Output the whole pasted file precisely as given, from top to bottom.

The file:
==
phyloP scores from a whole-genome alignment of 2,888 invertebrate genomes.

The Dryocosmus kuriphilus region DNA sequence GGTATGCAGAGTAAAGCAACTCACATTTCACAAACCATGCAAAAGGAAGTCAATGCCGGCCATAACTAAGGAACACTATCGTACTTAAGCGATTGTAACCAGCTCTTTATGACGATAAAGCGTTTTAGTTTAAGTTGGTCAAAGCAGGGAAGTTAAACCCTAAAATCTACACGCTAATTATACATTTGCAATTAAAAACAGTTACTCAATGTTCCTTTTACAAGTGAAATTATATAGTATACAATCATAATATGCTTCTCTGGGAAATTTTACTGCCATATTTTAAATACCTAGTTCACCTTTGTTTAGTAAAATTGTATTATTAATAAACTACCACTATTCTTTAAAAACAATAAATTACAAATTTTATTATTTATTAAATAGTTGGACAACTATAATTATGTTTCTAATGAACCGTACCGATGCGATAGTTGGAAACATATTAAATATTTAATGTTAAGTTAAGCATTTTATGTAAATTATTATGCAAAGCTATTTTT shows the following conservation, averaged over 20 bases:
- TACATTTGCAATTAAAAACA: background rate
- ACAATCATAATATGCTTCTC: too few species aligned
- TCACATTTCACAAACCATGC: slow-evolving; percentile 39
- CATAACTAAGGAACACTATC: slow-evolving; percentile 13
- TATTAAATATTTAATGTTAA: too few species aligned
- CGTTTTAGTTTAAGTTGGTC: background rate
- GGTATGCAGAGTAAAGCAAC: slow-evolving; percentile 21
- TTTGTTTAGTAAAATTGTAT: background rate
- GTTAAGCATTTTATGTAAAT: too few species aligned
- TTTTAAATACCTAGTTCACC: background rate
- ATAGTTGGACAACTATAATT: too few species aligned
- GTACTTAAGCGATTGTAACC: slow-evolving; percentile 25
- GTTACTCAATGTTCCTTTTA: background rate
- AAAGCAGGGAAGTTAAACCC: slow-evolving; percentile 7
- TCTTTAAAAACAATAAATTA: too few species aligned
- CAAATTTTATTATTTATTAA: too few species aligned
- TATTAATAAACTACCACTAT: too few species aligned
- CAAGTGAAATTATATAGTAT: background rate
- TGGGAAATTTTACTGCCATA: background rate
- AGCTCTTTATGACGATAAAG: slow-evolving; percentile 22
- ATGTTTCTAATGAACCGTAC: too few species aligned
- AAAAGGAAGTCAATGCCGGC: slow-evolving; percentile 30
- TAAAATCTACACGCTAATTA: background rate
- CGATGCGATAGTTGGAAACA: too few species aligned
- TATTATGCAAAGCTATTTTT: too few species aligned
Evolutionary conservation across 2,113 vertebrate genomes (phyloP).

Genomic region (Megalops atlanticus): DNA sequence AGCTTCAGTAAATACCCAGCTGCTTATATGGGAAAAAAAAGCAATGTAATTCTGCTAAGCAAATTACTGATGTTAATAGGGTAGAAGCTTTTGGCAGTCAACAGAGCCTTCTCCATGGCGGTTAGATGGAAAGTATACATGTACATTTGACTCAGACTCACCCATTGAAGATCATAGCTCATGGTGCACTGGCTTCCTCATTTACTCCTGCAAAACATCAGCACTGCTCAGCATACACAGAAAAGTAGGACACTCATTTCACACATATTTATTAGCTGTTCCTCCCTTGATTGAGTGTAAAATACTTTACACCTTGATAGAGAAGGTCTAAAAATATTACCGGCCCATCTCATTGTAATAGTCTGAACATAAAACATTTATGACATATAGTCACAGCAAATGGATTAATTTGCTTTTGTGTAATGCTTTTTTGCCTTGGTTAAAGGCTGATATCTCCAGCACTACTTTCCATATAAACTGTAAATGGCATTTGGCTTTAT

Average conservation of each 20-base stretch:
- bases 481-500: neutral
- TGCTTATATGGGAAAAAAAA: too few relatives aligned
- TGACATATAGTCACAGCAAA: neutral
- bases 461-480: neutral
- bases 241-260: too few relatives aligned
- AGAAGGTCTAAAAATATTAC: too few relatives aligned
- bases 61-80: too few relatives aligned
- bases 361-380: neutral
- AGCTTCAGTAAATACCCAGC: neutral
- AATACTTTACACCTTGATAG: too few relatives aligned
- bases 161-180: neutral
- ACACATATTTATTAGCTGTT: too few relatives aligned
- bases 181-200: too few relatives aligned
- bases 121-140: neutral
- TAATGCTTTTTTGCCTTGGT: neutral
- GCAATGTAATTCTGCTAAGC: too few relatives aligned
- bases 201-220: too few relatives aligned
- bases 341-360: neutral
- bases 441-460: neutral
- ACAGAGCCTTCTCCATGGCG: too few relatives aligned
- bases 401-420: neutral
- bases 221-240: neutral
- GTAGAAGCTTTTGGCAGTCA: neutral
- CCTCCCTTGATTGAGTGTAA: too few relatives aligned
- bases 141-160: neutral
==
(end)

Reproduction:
phyloP scores from a whole-genome alignment of 2,888 invertebrate genomes.

The Dryocosmus kuriphilus region DNA sequence GGTATGCAGAGTAAAGCAACTCACATTTCACAAACCATGCAAAAGGAAGTCAATGCCGGCCATAACTAAGGAACACTATCGTACTTAAGCGATTGTAACCAGCTCTTTATGACGATAAAGCGTTTTAGTTTAAGTTGGTCAAAGCAGGGAAGTTAAACCCTAAAATCTACACGCTAATTATACATTTGCAATTAAAAACAGTTACTCAATGTTCCTTTTACAAGTGAAATTATATAGTATACAATCATAATATGCTTCTCTGGGAAATTTTACTGCCATATTTTAAATACCTAGTTCACCTTTGTTTAGTAAAATTGTATTATTAATAAACTACCACTATTCTTTAAAAACAATAAATTACAAATTTTATTATTTATTAAATAGTTGGACAACTATAATTATGTTTCTAATGAACCGTACCGATGCGATAGTTGGAAACATATTAAATATTTAATGTTAAGTTAAGCATTTTATGTAAATTATTATGCAAAGCTATTTTT shows the following conservation, averaged over 20 bases:
- TACATTTGCAATTAAAAACA: background rate
- ACAATCATAATATGCTTCTC: too few species aligned
- TCACATTTCACAAACCATGC: slow-evolving; percentile 39
- CATAACTAAGGAACACTATC: slow-evolving; percentile 13
- TATTAAATATTTAATGTTAA: too few species aligned
- CGTTTTAGTTTAAGTTGGTC: background rate
- GGTATGCAGAGTAAAGCAAC: slow-evolving; percentile 21
- TTTGTTTAGTAAAATTGTAT: background rate
- GTTAAGCATTTTATGTAAAT: too few species aligned
- TTTTAAATACCTAGTTCACC: background rate
- ATAGTTGGACAACTATAATT: too few species aligned
- GTACTTAAGCGATTGTAACC: slow-evolving; percentile 25
- GTTACTCAATGTTCCTTTTA: background rate
- AAAGCAGGGAAGTTAAACCC: slow-evolving; percentile 7
- TCTTTAAAAACAATAAATTA: too few species aligned
- CAAATTTTATTATTTATTAA: too few species aligned
- TATTAATAAACTACCACTAT: too few species aligned
- CAAGTGAAATTATATAGTAT: background rate
- TGGGAAATTTTACTGCCATA: background rate
- AGCTCTTTATGACGATAAAG: slow-evolving; percentile 22
- ATGTTTCTAATGAACCGTAC: too few species aligned
- AAAAGGAAGTCAATGCCGGC: slow-evolving; percentile 30
- TAAAATCTACACGCTAATTA: background rate
- CGATGCGATAGTTGGAAACA: too few species aligned
- TATTATGCAAAGCTATTTTT: too few species aligned
Evolutionary conservation across 2,113 vertebrate genomes (phyloP).

Genomic region (Megalops atlanticus): DNA sequence AGCTTCAGTAAATACCCAGCTGCTTATATGGGAAAAAAAAGCAATGTAATTCTGCTAAGCAAATTACTGATGTTAATAGGGTAGAAGCTTTTGGCAGTCAACAGAGCCTTCTCCATGGCGGTTAGATGGAAAGTATACATGTACATTTGACTCAGACTCACCCATTGAAGATCATAGCTCATGGTGCACTGGCTTCCTCATTTACTCCTGCAAAACATCAGCACTGCTCAGCATACACAGAAAAGTAGGACACTCATTTCACACATATTTATTAGCTGTTCCTCCCTTGATTGAGTGTAAAATACTTTACACCTTGATAGAGAAGGTCTAAAAATATTACCGGCCCATCTCATTGTAATAGTCTGAACATAAAACATTTATGACATATAGTCACAGCAAATGGATTAATTTGCTTTTGTGTAATGCTTTTTTGCCTTGGTTAAAGGCTGATATCTCCAGCACTACTTTCCATATAAACTGTAAATGGCATTTGGCTTTAT

Average conservation of each 20-base stretch:
- bases 481-500: neutral
- TGCTTATATGGGAAAAAAAA: too few relatives aligned
- TGACATATAGTCACAGCAAA: neutral
- bases 461-480: neutral
- bases 241-260: too few relatives aligned
- AGAAGGTCTAAAAATATTAC: too few relatives aligned
- bases 61-80: too few relatives aligned
- bases 361-380: neutral
- AGCTTCAGTAAATACCCAGC: neutral
- AATACTTTACACCTTGATAG: too few relatives aligned
- bases 161-180: neutral
- ACACATATTTATTAGCTGTT: too few relatives aligned
- bases 181-200: too few relatives aligned
- bases 121-140: neutral
- TAATGCTTTTTTGCCTTGGT: neutral
- GCAATGTAATTCTGCTAAGC: too few relatives aligned
- bases 201-220: too few relatives aligned
- bases 341-360: neutral
- bases 441-460: neutral
- ACAGAGCCTTCTCCATGGCG: too few relatives aligned
- bases 401-420: neutral
- bases 221-240: neutral
- GTAGAAGCTTTTGGCAGTCA: neutral
- CCTCCCTTGATTGAGTGTAA: too few relatives aligned
- bases 141-160: neutral